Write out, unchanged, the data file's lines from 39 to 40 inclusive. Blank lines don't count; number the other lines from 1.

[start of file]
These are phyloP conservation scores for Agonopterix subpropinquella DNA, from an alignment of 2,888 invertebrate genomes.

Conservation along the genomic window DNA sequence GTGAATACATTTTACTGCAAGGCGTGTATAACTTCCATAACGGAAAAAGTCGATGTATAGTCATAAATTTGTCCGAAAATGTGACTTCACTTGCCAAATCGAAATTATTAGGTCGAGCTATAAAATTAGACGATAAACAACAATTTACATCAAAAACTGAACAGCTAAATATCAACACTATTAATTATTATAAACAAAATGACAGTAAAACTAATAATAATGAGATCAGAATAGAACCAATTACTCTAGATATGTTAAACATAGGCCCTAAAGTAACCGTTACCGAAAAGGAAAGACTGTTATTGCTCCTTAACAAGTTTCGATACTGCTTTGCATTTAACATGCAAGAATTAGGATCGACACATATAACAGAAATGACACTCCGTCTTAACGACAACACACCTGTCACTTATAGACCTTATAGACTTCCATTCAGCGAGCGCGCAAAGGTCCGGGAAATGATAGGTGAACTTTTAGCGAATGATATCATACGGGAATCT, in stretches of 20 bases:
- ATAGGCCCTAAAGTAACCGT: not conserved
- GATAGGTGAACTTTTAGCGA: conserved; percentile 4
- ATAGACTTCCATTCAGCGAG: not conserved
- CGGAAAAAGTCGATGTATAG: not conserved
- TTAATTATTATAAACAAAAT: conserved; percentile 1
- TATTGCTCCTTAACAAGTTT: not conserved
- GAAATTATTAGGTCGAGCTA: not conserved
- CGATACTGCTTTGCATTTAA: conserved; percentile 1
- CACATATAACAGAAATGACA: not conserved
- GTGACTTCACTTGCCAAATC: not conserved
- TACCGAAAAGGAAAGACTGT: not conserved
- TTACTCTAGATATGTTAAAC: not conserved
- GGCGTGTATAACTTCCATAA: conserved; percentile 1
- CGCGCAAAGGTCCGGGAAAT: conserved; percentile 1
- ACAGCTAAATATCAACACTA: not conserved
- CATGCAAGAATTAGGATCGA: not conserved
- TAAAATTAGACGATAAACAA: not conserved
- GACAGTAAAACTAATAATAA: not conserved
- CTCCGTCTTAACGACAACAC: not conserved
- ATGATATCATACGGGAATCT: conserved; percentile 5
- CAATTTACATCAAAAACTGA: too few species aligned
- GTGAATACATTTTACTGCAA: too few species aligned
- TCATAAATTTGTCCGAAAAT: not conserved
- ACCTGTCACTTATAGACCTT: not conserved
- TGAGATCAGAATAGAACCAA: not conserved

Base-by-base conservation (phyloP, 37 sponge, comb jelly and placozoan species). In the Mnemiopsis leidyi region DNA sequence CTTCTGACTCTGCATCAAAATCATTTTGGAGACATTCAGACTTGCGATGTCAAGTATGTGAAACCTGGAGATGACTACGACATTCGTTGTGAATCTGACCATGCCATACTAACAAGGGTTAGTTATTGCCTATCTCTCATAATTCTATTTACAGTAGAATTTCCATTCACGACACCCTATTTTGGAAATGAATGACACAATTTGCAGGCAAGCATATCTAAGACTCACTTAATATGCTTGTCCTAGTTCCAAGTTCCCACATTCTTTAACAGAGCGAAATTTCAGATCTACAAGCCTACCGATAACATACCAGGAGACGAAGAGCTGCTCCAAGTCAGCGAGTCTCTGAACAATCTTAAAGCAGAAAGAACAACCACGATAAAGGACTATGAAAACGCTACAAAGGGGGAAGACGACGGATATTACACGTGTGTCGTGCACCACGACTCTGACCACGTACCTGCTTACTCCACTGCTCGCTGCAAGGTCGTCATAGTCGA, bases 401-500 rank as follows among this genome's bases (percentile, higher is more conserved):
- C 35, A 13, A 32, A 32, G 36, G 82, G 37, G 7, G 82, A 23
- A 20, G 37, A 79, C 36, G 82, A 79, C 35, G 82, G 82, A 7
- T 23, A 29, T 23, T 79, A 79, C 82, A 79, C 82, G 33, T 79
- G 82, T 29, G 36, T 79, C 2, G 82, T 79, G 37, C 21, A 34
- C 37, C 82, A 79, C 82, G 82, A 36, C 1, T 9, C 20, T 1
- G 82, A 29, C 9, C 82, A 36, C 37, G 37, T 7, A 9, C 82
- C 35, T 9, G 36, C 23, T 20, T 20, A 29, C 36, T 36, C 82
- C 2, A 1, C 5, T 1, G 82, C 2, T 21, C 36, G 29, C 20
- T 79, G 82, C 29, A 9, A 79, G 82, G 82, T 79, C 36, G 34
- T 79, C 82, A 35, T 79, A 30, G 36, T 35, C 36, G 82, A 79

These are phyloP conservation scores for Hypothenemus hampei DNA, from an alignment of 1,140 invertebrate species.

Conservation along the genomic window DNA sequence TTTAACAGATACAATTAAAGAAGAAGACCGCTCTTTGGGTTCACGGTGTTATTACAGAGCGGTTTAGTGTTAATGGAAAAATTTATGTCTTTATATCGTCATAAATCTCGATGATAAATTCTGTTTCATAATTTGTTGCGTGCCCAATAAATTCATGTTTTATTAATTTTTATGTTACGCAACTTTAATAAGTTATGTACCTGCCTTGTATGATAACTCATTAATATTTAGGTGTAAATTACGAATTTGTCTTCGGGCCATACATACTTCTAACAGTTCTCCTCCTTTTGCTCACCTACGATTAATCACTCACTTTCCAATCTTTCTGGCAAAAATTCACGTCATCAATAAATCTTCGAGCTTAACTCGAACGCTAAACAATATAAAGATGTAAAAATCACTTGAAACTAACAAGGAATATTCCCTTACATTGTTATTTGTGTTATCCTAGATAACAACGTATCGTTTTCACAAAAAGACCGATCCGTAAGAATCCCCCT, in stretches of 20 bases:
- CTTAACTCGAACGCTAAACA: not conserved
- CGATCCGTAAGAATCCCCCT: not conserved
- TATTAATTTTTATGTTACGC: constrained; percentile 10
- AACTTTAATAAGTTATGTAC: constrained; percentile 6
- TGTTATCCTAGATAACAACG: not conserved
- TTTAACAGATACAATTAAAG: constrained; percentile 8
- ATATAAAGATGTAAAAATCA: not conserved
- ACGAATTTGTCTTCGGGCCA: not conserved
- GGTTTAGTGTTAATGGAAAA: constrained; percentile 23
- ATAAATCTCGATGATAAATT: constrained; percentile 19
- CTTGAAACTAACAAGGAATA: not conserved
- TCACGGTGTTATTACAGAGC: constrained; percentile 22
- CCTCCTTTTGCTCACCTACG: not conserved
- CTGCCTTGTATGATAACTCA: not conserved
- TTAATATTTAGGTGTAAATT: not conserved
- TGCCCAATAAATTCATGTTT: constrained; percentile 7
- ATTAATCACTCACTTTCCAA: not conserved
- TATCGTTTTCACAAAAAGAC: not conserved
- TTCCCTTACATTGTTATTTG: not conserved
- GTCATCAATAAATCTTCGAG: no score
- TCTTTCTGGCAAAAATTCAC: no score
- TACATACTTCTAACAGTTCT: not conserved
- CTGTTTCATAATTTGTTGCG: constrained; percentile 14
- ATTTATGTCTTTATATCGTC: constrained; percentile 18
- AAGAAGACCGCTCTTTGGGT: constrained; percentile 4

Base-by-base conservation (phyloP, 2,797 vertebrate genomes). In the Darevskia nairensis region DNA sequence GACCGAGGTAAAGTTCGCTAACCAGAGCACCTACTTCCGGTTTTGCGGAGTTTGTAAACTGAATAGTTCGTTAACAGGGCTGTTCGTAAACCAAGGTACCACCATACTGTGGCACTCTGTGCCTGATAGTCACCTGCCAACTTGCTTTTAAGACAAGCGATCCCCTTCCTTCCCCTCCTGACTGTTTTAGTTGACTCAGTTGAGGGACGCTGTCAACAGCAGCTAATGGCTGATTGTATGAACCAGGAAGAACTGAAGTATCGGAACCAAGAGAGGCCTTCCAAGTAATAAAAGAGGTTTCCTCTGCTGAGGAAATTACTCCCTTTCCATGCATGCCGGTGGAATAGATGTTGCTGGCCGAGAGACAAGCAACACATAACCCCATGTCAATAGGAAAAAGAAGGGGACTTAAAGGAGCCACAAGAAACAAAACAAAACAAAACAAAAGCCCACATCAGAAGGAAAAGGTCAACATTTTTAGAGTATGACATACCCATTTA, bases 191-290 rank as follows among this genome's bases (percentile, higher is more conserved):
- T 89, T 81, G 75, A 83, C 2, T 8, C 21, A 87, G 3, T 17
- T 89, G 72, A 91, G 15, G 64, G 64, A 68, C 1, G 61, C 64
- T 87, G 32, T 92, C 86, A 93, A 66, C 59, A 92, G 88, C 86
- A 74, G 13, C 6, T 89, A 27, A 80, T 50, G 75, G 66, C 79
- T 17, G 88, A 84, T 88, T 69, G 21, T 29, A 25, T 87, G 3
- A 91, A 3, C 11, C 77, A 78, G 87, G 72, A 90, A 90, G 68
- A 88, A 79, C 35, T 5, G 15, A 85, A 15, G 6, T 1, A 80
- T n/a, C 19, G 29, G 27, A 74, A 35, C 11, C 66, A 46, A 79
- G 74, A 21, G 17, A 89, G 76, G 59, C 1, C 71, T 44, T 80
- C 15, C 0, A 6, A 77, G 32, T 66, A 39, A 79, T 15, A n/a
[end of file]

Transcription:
These are phyloP conservation scores for Hypothenemus hampei DNA, from an alignment of 1,140 invertebrate species.

Conservation along the genomic window DNA sequence TTTAACAGATACAATTAAAGAAGAAGACCGCTCTTTGGGTTCACGGTGTTATTACAGAGCGGTTTAGTGTTAATGGAAAAATTTATGTCTTTATATCGTCATAAATCTCGATGATAAATTCTGTTTCATAATTTGTTGCGTGCCCAATAAATTCATGTTTTATTAATTTTTATGTTACGCAACTTTAATAAGTTATGTACCTGCCTTGTATGATAACTCATTAATATTTAGGTGTAAATTACGAATTTGTCTTCGGGCCATACATACTTCTAACAGTTCTCCTCCTTTTGCTCACCTACGATTAATCACTCACTTTCCAATCTTTCTGGCAAAAATTCACGTCATCAATAAATCTTCGAGCTTAACTCGAACGCTAAACAATATAAAGATGTAAAAATCACTTGAAACTAACAAGGAATATTCCCTTACATTGTTATTTGTGTTATCCTAGATAACAACGTATCGTTTTCACAAAAAGACCGATCCGTAAGAATCCCCCT, in stretches of 20 bases: